|Chapter Title||JOHN BROWN HIMSELF AGAIN &C.|
|Newspaper Title||Clarence and Richmond Examiner and New England Advertiser (Grafton, NSW : 1859 - 1889)|
|Trove Title||John Brown and His Dog Faithful|
HIS DOG FAITHFUL
REV. E.W. HOLDEN
LAWRENCE, CLARENCE RIVER, N. S. W.
Let us take a look at Lyndhurst Handslip as he sits cross-legged on a low, easy chair, with an unlighted cigar stump between his pearly, white tiger teeth, looking up at the ceiling as if in deep thought.
His cogitations were of deep villainy, and not the meditations of the king warrior Robert Bruce, as he watched the working of the spider and drew valuable lessons therefrom.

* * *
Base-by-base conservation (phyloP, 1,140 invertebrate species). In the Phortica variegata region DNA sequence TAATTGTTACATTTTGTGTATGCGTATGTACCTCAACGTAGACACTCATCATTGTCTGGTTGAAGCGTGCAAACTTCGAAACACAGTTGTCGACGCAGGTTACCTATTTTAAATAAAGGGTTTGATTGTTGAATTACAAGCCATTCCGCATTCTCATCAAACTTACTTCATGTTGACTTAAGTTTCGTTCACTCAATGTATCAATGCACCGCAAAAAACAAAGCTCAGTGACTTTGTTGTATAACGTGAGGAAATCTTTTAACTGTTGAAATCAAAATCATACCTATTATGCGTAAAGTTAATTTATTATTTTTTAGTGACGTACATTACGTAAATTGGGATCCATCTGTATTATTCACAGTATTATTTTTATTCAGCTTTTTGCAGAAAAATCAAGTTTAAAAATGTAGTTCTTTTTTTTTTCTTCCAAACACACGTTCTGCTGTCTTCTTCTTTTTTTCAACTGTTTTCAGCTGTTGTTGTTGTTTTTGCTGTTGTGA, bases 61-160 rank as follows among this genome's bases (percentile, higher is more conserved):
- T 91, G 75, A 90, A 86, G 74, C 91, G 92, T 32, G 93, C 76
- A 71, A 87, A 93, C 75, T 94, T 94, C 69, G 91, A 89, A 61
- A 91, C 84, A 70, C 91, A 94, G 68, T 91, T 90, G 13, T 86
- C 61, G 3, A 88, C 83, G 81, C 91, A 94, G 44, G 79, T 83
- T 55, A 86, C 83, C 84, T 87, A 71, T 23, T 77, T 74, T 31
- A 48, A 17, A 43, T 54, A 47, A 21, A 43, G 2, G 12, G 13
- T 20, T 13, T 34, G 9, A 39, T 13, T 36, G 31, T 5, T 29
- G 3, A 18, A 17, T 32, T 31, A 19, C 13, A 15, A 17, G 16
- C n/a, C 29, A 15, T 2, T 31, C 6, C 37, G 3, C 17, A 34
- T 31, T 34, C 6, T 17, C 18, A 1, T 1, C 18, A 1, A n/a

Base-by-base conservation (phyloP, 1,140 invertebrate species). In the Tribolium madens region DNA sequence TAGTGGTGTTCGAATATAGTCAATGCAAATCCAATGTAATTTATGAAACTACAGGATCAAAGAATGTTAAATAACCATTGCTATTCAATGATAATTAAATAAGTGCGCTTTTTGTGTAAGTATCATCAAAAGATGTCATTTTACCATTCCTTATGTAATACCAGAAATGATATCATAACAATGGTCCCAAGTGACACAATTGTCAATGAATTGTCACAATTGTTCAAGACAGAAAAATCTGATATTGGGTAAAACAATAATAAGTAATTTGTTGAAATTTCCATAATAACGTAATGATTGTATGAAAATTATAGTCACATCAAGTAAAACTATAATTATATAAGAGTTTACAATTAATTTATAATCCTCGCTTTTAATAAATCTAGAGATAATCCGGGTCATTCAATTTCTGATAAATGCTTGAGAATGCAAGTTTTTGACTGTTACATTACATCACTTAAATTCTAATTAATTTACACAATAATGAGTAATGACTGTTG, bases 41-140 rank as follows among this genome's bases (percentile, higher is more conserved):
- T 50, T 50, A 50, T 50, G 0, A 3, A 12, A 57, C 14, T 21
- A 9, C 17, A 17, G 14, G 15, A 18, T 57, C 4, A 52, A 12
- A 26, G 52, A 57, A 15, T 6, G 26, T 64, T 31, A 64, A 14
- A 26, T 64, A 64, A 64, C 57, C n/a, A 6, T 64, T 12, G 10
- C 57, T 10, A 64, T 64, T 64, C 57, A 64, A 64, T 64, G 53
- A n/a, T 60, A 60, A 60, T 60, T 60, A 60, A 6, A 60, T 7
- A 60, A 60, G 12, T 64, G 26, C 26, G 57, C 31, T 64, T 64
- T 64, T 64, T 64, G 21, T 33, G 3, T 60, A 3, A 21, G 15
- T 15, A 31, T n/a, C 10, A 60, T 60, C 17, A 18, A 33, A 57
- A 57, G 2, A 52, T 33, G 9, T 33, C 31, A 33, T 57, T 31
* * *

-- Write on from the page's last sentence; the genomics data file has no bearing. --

" I am sick of this one-horse existence," Lyndhurst ejaculated, "a kind of tread-mill life—vita brevis. Yes, I must make the most of it—tempasfugit. Something must be done to further my project. Rather good of old Pandora's relict that idea of hers, when she sought a private interview of me in my office. Ha, ha, ha, to tell me I walked in my sleep. How her shrivelled apple wizzen face puckered up when I informed her she was mistaken—that I was no somnambulist, that I had no recollection of the evening she mentioned. The fool then took out of her reticle or reticule three books on somnambulism, and said she had purchased ten other works by differ- ent authors on the same subject. Would I read them ? She had written to England for more, and had consulted »ix doctors on the same subject. The old crone is fit for the stocks, or Bedlam. How eloquently she expatiated on the subject of feet- warmers, cosey suppers, shirt buttons. A nod is as good as a wink to a blind horse. Of course, I could not see it. No, no, widow Pandora, you don't tether me to your apron strings by the hymeneal altar. No running in double harness for me, non libet. I am glad Miss B———has insured her house heavily in the Scottish Imperial Fire Insurance Company ; I don't wish her to suffer loss through that hell of a girl. The breeze is fine to-night for the work—the barome- ter indicates more wind. Good for you Æolus, to aid me. Thou three goddesses of vengence—Alecto, Megara, and Sisiphone, throw in your power ; then Vulcan will have done his work ere Aurora kisses the eastern hills. Go, Iris, and summon the gods to my aid. Yes, it is Sunday evening ! What of that ; all will be at church. Farewell, escritoire. Enough of words, let me proceed to deeds. Necessitas non habet legem."